How To Roll Out Pastry
A few simple techniques will make it easier to roll out anything from puff pastry to pizza crust, and get it into the oven in one piece.
Choose a very clean kitchen countertop or tabletop to work on. You will be putting the pastry directly on this surface.
Choose a flour for rolling that will work with the dough you are using. For most standard recipes (pate brisee, puff pastry, cookie dough, pizza crust, etc.), you will use all-purpose white flour. If you are using all whole-wheat in your recipe, you may want to roll the dough with whole wheat flour instead. If you are using a gluten-free flour in the recipe, you will want to roll the pastry with the same gluten-free flour. The recipe will tell you what type of flour to use.
Use your clean fingers to lightly sprinkle flour all over your work surface, and lay the pastry on top of the flour.
Sprinkle more flour over the top of the pastry. Use your finger tips to very lightly spread any flour clumps around so that the whole top is covered evenly with a light dusting of flour. Do not press down! Your fingers should just glide over the top of the dough.
Carefully flip the dough over and glide your fingers over the other side, so that a light coating of flour is spread evenly over the whole surface.
Gently place your rolling pin in the center of the pastry, and roll from the center to the top, away from your body. Stop the rolling pin just before it reaches the edge, then lift it up and gently place it back in the center of the rectangle. Do not allow the rolling pin to roll off the edge of the pastry! If it does, your pastry will be thinner around the edges and thicker in the middle. Instead, you want the whole pastry to be an even thickness.
When working with some types of pastry, such as pizza dough, you can press down firmly on the rolling pin. With others, such as pate brisee for pie crust, you should be very gentle so that your pastry will turn out light and delicate. When working with puff pastry, you will want to barely use any pressure at all, allowing the weight of the rolling pin to do most of the work.
Continue rolling from the center to the top, away from your body, and turn the pastry after each roll or two, so that you are rolling evenly all over the pastry. After a few rolls, flip the pastry over and continue rolling on the other side.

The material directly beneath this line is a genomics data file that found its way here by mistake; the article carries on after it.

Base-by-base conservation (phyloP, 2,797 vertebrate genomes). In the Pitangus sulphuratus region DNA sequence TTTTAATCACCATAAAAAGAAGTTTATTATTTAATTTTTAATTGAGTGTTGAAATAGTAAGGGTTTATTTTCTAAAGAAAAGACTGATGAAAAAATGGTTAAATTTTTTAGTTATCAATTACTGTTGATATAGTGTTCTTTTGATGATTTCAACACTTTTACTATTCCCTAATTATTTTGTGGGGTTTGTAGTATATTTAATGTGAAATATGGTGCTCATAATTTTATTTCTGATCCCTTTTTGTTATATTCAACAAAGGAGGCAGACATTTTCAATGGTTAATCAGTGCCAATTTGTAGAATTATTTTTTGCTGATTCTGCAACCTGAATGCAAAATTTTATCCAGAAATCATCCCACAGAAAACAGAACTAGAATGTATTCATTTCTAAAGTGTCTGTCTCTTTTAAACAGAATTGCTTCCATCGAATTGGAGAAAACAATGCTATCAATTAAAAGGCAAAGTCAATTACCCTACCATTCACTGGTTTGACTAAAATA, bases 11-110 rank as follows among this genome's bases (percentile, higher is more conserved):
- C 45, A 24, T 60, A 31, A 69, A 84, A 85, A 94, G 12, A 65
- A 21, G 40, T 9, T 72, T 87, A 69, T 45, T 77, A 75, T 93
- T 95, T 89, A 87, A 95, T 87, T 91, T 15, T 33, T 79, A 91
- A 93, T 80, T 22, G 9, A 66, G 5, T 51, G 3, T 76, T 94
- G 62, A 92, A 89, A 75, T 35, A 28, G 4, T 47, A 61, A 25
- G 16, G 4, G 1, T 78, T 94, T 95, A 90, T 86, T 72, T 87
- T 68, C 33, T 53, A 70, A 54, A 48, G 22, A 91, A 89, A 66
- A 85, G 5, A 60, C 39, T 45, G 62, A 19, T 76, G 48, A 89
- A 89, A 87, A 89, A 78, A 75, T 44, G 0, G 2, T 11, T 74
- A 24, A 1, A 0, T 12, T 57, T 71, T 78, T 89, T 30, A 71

As you turn and flip the pastry, use a dough scraper to gently unstick any spots that begin to stick to your work surface. Gently slide the dough scraper underneath the pastry, firmly but gently pass it under the spot that is sticking, and shift the pastry so that it won't stick to the same spot again. Sprinkle a bit more flour on that spot so that it won't stick again, and keep working.
As you roll, follow the recipe instructions to find out whether you should be encouraging the pastry to form a circle, a rectangle, or some other shape. Also, the recipe should tell you large to make the pastry, or how thick it should be when you are finished.
TRANSFERRING the Pastry for Cooking
When you are finished rolling and it's time to bake, you will need to transfer the pastry to the cooking pan or dish. The type of dough you are using will determine how you do this.
If you are making bread or pizza crust, you can simply lift it with your hands and move it, being careful not to poke holes in it with your fingers.
If you are making something more delicate like pie crust, you will need to be a bit more careful. Some pastry will be very easily torn!
The easiest method is to lightly fold one end of the pastry over the other without pressing down. If you are working with a large piece of pastry, you may need to do this several times to end up with a size and shape you can easily handle. Carefully slip your fingers or a spatula or dough scraper (whatever you think will work best).
Before you lay it in the baking pan, think carefully about where to lay it so that as you unfold it, it will end up centered in the proper place. For example, for a round pie crust, you will want to lay it off to one side so that when you unfold it, it will be centered in the tin.
Carefully unfold the pastry. If it's not centered properly, you may need to gently refold it, reposition it, and unfold it again.